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2012 Polls And The Long-Dormant 'Incumbent Rule'

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WASHINGTON -- President Barack Obama continues to hold narrow leads in a handful of battleground states that will likely decide the election, but some argue that Republican nominee Mitt Romney will come out on top because Obama's poll totals linger just below 50 percent.

The arguments are based on what campaign pollsters used to call the "incumbent rule," the idea that when an officeholder seeks reelection, undecided voters would break decisively to challengers in the final days of the campaign. The problem is that such late shifts have become increasingly rare. They may never have been much of a factor in close presidential races and show few empirical signs of occurring among the undecided voters of 2012.

But that does not stop many pundits from saying that Obama poll results a few percentage points under 50 percent are a sign of impending peril. Writing in The Wall Street Journal on Wednesday, for example, Karl Rove argued that the polling "number that may matter most is Mr. Obama's 47.2% share" of the vote, the number Rove gets when he averages 31 recent national surveys. "As the incumbent, Rove wrote, Obama is "likely to find that number going into Election Day is a percentage point or so below what he gets."

Ironically, eight years ago, I made the same argument about Rove's boss, President George W. Bush, along with several Democrats. Compilations of public polls showed that during the 1980s and 1990s, polling in statewide contests had followed the pattern that Rove and others cite today.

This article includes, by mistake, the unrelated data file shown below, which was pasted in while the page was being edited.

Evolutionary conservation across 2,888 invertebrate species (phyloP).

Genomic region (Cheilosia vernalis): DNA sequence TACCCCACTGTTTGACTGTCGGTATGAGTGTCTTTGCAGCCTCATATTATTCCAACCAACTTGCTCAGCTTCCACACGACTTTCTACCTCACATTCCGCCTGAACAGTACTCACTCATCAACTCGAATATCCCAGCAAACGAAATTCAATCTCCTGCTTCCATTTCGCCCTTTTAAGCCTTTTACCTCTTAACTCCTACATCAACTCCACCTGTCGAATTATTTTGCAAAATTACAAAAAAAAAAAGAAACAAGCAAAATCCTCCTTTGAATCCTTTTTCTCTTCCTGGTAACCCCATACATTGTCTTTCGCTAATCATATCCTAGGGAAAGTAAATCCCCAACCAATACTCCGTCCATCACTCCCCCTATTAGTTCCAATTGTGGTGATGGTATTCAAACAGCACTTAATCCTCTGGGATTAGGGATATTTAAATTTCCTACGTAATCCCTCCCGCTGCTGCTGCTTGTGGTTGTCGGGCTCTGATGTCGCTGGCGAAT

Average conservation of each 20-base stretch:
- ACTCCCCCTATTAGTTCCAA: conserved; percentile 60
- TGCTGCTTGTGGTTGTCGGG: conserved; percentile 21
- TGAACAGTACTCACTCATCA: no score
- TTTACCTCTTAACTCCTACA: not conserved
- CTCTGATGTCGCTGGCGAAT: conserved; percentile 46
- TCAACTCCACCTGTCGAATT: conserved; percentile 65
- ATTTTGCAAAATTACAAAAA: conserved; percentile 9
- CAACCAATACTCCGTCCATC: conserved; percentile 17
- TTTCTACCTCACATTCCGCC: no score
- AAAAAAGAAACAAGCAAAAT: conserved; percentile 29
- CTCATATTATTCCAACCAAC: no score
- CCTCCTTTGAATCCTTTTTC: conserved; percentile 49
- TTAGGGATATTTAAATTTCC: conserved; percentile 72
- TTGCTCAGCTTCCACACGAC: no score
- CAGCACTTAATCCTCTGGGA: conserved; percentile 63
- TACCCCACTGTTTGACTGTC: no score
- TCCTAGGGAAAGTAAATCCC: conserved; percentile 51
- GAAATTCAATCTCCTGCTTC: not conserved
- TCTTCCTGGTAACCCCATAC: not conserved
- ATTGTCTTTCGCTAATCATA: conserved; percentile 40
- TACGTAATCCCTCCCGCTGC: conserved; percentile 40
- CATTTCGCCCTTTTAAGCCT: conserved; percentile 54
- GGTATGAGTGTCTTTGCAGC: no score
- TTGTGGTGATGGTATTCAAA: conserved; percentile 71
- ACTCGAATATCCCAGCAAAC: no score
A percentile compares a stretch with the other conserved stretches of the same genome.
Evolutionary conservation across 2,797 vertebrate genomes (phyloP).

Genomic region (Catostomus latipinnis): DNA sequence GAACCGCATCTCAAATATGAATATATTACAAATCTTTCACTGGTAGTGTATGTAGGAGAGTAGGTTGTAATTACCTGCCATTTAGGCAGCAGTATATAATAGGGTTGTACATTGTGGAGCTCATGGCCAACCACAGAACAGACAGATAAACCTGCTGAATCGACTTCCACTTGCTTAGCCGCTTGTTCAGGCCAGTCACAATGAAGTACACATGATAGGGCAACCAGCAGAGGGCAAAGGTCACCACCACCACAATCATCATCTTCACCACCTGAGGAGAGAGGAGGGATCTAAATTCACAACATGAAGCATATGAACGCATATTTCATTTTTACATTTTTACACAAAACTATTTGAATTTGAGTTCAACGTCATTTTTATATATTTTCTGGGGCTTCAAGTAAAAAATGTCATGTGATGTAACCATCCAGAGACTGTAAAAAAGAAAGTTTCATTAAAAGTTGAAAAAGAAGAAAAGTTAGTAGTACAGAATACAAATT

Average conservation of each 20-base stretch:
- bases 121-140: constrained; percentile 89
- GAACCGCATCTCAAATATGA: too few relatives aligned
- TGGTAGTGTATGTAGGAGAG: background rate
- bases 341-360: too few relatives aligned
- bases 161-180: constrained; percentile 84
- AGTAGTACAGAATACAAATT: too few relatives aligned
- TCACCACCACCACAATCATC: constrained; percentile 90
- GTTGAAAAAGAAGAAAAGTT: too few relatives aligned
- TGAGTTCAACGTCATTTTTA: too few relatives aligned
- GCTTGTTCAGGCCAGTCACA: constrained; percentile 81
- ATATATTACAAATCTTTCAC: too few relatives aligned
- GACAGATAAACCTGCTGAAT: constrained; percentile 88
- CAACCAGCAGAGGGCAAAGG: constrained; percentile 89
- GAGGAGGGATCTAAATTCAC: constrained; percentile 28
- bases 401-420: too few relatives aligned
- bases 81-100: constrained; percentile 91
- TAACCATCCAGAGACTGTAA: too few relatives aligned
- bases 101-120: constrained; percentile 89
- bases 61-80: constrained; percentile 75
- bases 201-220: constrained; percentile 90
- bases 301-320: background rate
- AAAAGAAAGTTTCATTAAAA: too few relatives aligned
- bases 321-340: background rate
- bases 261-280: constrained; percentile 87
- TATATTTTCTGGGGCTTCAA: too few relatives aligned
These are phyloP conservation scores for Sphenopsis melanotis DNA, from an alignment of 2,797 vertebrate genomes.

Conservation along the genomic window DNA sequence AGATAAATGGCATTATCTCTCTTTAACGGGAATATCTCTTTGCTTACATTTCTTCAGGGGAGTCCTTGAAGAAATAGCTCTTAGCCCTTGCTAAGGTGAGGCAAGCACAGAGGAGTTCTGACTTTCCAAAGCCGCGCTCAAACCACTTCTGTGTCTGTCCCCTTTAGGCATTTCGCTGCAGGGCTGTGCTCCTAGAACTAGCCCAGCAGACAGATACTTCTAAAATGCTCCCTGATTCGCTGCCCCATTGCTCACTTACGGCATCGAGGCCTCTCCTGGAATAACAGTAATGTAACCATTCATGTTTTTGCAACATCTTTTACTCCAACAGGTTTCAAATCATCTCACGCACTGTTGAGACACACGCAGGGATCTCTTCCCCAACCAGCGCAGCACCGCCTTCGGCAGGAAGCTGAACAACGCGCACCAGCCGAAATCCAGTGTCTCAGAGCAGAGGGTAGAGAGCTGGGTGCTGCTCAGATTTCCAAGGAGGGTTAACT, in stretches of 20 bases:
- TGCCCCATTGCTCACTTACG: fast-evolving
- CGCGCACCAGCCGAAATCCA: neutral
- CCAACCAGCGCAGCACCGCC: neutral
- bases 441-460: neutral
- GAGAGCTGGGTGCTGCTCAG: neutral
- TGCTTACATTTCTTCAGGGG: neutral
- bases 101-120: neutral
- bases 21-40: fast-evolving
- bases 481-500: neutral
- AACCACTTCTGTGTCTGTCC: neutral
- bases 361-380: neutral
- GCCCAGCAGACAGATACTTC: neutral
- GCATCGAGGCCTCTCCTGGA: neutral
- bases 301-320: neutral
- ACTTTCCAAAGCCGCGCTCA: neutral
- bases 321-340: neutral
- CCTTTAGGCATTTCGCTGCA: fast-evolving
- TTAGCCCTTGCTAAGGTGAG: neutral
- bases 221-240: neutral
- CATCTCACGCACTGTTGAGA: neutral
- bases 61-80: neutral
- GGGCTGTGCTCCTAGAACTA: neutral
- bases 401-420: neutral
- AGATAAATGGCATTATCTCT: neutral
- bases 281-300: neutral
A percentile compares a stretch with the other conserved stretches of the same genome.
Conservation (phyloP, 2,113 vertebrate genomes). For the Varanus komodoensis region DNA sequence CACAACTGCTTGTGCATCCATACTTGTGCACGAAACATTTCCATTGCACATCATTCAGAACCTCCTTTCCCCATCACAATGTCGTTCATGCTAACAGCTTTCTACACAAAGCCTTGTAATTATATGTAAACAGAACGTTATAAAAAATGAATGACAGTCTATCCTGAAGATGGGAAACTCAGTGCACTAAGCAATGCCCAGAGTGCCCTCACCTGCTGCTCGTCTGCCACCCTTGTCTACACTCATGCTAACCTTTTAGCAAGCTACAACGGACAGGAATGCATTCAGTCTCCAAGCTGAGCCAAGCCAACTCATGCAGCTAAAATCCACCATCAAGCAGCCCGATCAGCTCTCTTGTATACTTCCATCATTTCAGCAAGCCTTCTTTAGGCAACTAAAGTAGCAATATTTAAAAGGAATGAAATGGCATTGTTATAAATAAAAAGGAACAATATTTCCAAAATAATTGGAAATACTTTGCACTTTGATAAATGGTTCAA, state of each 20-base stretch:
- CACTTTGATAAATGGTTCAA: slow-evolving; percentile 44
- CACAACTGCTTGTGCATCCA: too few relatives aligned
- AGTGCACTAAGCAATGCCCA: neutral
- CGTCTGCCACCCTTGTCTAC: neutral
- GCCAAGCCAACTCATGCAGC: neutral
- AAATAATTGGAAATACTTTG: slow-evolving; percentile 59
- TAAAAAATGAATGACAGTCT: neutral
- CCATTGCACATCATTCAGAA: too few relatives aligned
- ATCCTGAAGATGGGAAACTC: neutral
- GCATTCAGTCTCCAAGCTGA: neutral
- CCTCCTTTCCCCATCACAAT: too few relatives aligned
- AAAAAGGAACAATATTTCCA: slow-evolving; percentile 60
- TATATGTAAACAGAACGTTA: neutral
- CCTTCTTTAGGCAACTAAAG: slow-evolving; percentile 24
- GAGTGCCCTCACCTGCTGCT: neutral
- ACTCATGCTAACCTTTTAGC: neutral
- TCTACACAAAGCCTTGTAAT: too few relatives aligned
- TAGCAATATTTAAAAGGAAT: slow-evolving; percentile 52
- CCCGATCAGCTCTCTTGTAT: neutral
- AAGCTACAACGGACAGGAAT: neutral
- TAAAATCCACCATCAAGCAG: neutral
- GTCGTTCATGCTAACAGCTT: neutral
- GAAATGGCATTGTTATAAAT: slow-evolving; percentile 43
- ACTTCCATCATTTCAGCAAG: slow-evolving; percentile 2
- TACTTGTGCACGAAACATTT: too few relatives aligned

With Bush hovering at 47 percent to 48 percent of the vote on the RealClearPolitics average for much of October 2004 and Kerry at 46 percent, it seemed as if the typical "break" among the undecided might give the Democrat enough of a boost to close the gap.

But it didn't happen. Even though Rove cited 2004 as a proof point, Kerry got little or no net boost from his standings in the late polls. Bush led Kerry by 2.4 percentage points (48.4 percent to 46.1 percent) on the Real Clear Politics average eight years ago, on the Thursday before the election, the same margin by which he defeated Kerry on Election Day (50.7 percent to 48.3 percent)..

As the dust cleared and another election cycle or two passed, it became clear that the pattern of late-breaking undecideds previously evident in statewide contests had already started to fade in the elections of 2000 and 2002 and all but disappeared after that. When The New York Times' Nate Silver examined polls from 1998 to 2009, he found no evidence that "the majority of the undecided vote broke against the incumbents." His advice: "Focus on the margin between the candidates, just as you might instinctively do."

Why the change? Pollsters speculate that the the incumbent rule disappeared because of a change in the nature of campaigns since the '80s and '90s. Incumbent candidates have grown increasingly aggressive and are now far more willing to attack challengers early and often, so voters are making their decisions sooner and often on the basis of negative information about challengers.

More recent research also helps redefine our understanding of the incumbent rule in the context of presidential elections. In their book, The Timeline of Presidential Elections, political scientists Robert Erikson and Christopher Wlezien examined national polls since 1952 and found that the pattern was less about incumbents than about front-runners. As illustrated in the chart below, which compares the averages of polls conducted in the final week of the campaign to the final results, Erikson and Wiezien found that "leads shrink for whichever candidate is in the lead (usually the incumbent party candidate) rather than that voters trend specifically against the incumbent candidate."